You’ve heard us extoll the virtues of AutoCAD 360 in this space for a while now. Today we want to introduce you to another great cloud-based tool for your collaboration toolbox, and one that can complement AutoCAD 360 in your workflow. Dear reader, meet Autodesk 360.
At its core, Autodesk 360 is a mobile and web-based way to access, share, and upload design files. Which might lead you to wonder: what makes Autodesk 360 different from AutoCAD 360, and when should you use it? We’re glad you asked. Here’s how the two are different:
- AutoCAD 360 lets you view DWG files; Autodesk 360 lets you view all file types. (If you’re currently storing project files with services like Dropbox, they don’t always support the viewing of all file types, so while you can store all files types there, you can’t necessarily open them.)
- AutoCAD 360 lets you share, collaborate on, and edit DWG files. Autodesk 360 is great for collaboration and viewing files, but not for editing them. The good thing is, you can access AutoCAD 360 through Autodesk 360.
- AutoCAD 360 is great if you’re only dealing with CAD files. Autodesk 360 is perfect for larger, more complex projects with multiple file types. If you’re dealing with numerous stakeholders and lots of different kinds of documents (Word docs, PDFs, DWGs), you can add them all to a master folder that people can share for easy access to that information.
- Autodesk 360 has a bonus feature in the works! In the future, Autodesk 360 will be adding a community for users designed for a different kind of collaboration and crowdsourcing.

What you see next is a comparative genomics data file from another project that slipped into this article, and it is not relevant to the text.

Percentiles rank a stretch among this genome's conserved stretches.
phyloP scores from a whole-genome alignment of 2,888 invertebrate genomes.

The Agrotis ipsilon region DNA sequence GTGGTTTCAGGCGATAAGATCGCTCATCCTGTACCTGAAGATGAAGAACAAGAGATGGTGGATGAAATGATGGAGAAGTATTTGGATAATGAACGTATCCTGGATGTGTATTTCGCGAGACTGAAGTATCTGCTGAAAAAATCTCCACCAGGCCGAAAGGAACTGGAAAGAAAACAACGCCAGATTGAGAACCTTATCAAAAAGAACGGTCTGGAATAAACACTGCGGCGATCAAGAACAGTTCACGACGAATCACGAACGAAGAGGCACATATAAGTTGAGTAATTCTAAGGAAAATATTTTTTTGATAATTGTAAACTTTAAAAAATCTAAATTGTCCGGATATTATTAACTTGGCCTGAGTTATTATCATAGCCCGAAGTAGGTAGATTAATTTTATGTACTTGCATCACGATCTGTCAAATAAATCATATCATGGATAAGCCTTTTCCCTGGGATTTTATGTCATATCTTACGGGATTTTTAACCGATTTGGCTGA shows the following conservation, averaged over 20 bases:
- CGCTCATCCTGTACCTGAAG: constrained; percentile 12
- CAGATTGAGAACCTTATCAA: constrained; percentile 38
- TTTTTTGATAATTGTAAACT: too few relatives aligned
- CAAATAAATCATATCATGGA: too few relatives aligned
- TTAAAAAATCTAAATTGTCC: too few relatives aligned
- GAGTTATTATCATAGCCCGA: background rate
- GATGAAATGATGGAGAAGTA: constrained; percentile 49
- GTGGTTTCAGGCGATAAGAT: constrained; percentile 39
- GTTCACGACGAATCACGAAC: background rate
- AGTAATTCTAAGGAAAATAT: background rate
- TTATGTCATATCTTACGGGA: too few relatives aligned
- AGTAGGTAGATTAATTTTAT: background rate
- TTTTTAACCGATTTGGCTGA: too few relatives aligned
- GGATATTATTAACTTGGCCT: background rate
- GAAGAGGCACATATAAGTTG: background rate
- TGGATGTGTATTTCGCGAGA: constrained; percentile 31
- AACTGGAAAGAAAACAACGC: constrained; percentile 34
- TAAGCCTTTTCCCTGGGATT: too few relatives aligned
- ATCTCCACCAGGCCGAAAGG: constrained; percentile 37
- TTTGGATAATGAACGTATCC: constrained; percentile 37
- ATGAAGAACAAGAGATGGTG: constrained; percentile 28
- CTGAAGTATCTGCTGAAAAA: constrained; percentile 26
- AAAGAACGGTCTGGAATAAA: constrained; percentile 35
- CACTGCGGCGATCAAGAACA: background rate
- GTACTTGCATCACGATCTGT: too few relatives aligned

- Eventually, users will be able to upload design files or templates and set the permissions to global, public access. This will enable a new level of sharing among users—and, we hope, encourage exciting new design thinking, collaboration, and innovation.
Now, all of those differences aside, Autodesk 360 does have a lot in common with AutoCAD 360. Here’s what they share:
- Both enable you to collaborate and communicate with your team easily and efficiently, onsite and off.
- Both allow you to give or restrict access to files depending on who you want to see them—you can invite team members to view, share, and download designs directly in their web browser or mobile device.
- Both offer free online data storage (with additional storage available on a subscription basis).
- Both offer a platform for compiling notes and user comments in the Design Feed, an ongoing activity stream.
- Both are available as a mobile app (available from iTunes or Google Play) and as a web-based storage center.
We think using AutoCAD 360 and Autodesk 360 complement each other nicely, so we hope this post has at least made you curious to try Autodesk 360 yet. If you’re ready to see what it’s all about, check out this video overview, or create a free account and see what it’s all about. Let us know what you think, and how you’re using it alongside AutoCAD 360. And check back next week for more tips and tricks!